When the song ended. “I have a question for you,” he said. “What do you want to be when you grow up?”

I looked up at him from the front seat. I’d just gotten tall enough to be allowed to sit up front, and I was proud to be there.

I knew he was a psychologist. I knew that psychologists tried to explain people. I also knew he was a developmental psychologist, a kind of psychologist that explained children. He was good at explaining children and people, but I didn’t like explaining anyone. For one, I didn’t like it when my dad explained me. Why would I want to do that to other people?

But somehow, I understood that kids had to do what their parents did, so I said, “I guess I have to be a psychologist.”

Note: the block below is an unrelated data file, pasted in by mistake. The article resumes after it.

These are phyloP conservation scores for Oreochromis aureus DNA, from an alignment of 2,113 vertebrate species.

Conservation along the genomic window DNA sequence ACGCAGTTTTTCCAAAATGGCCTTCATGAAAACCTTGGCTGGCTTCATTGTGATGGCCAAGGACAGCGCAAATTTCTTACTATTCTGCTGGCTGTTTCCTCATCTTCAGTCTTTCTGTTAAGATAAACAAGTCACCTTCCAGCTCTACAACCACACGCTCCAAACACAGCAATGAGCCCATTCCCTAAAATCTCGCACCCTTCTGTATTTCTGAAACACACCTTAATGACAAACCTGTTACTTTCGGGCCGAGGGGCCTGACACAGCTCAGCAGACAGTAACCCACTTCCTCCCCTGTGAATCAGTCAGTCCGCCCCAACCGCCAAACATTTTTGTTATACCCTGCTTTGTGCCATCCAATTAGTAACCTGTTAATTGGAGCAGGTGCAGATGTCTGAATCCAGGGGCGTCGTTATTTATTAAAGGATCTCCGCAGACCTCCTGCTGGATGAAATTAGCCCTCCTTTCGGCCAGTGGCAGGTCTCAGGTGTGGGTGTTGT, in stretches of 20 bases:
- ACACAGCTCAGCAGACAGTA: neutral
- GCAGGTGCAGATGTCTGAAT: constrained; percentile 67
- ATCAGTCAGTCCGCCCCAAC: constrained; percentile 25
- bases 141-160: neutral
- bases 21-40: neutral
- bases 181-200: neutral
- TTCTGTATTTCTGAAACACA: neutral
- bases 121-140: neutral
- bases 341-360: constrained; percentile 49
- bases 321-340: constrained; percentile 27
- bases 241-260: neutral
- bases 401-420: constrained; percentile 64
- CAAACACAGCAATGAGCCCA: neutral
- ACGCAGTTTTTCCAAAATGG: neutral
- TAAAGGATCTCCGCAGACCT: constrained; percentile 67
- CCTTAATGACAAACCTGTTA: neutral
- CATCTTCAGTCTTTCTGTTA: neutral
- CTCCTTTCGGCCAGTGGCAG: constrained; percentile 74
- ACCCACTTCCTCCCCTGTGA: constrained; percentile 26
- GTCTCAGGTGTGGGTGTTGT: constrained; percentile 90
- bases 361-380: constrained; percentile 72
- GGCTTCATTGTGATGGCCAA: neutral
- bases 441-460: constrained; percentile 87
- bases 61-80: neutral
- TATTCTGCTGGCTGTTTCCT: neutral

My dad laughed like I’ve rarely seen, where his eyes teared up and he had trouble stopping allergy boogers from escaping his nose.

When he caught his breath, he said, “You know you don’t have to be a psychologist.”

“I don’t?”

“Of course not,” he said, “You can be anything in the world you want.”

My dad tells me then that I lit up, that I started laughing along with him, that I said, “I want to be a policeman. No, a fireman. No, a doctor. No, a writer. No, Inspector Gadget.” This meant so many things. I could be circumcised. I could have as many friends as I wanted. I could shape myself into whatever I wanted to be.

We both laughed and laughed all the way to wherever we were going.


Back in the roach-infested rental, my dad asked, “Where?” This was the fifth time he’d asked so far. We’d been in the car twenty minutes.